DeLaval Subsonic Effect

  • Thread starter Tomstudy
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Main Question or Discussion Point

Have you seen this patent application?
US 2017/0316133 A1
Basically from my humble understanding, he is saying the DeLaval effect can occur at less than Mach 1 at the throat, with air about 0.5 Mach. Sorry, this doc is 100 pages, here are pertinent section numbers:
Standard equation EQ 1, section 157
His modified equations, EQ 6.13 section 643 and EQ 7.1 a-d section 685.
Also see section 693 for interesting statement.
I am curious what you think of this document? Some bold statements are being made about energy harvesting from ambient atmospheric heat.
http://www.freepatentsonline.com/y2017/0316133.html
Scroll down slightly to see blue ink, download patent image as a pdf.
 

Answers and Replies

  • #2
boneh3ad
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What exactly are you calling the "de Laval effect" here?
 
  • #3
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In a C-D nozzle, when the flow velocity increases through the diverging exit section.
 
  • #4
boneh3ad
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Well I haven't read the patent, but if this person claims that you can have supersonic flow in a C-D nozzle without achieving sonic conditions at the throat, then he has a gross misunderstanding of thermodynamics and/or fluid dynamics somewhere in his patent.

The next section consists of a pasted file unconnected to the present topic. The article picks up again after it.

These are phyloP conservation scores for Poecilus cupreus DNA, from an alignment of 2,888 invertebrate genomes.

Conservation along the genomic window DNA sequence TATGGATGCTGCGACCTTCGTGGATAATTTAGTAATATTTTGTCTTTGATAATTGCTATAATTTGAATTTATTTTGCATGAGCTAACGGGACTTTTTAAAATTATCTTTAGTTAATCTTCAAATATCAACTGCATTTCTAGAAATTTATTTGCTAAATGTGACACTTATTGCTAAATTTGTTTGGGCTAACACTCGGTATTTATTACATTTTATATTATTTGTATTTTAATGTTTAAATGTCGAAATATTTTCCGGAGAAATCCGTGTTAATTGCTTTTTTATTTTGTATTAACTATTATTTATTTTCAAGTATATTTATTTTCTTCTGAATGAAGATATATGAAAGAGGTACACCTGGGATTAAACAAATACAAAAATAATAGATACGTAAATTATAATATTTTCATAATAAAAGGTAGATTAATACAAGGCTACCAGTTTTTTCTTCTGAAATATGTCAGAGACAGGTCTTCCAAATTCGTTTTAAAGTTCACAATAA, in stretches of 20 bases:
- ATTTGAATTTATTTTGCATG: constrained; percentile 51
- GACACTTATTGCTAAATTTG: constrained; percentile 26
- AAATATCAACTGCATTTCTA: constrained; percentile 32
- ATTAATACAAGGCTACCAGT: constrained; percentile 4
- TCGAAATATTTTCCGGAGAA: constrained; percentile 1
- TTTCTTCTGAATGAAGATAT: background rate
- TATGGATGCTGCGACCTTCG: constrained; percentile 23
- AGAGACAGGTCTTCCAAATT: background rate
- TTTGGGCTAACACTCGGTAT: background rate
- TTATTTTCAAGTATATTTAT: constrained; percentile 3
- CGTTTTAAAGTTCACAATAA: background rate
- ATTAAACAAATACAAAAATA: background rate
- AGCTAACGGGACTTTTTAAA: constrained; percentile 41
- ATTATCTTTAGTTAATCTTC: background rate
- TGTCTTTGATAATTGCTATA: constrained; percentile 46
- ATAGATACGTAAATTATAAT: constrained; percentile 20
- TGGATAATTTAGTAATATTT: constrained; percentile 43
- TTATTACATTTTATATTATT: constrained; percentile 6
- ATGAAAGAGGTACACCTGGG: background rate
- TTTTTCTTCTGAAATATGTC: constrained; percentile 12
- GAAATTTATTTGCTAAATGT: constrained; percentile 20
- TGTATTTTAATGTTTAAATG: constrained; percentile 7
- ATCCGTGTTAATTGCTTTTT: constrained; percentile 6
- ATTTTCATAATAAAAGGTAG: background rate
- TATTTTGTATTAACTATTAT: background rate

• #5
russ_watters
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It's about the worst wall of text I've ever seen. It makes me wonder if it is designed to be unreadable*. There's no way I'm going to try to dive into it, but at face value the claims are highly suspect.

*The few paragraphs on the origin of life were helpful though. :rolleyes:
 
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Yes, I agree about the excessive text, but the question is about the equation 1 and 6.13 . He shows the derivation of 6.13 in preceeding equations, so using the pdf version it is possible to ignore the text and follow the equations instead. I cannot see where the trail is faulty from eq1 to 6.13. Need help from others to identify the error if it exists. He is saying that Eq 1, standard, assumes incompressible flow at subsonic entry when in reality that inlet flow is slightly compressible. He shows equation steps to adjust equation 1 and result is 6.13. If there is an error in the equations, can this error be identified? Or, from your experience with C-D nozzles, is it conceivable to have a choking but subsonic at exit?
 
  • #7
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The question is the validity of the equation steps shown as EQ 6.1 through 6.13, found in document sections (632) through (656).
 
  • #8
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It might be easier to see by comparing EQ 1.b to EQ 6.8, these are located in sections 155 and 638.
 
  • #9
boneh3ad
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Equation 1b is canonical and can be found in any gas dynamics textbook. It makes no assumption about incoming compressible flow whatsoever. In fact, it really doesn't make any assumption of any kind other than a steady, inviscid flow.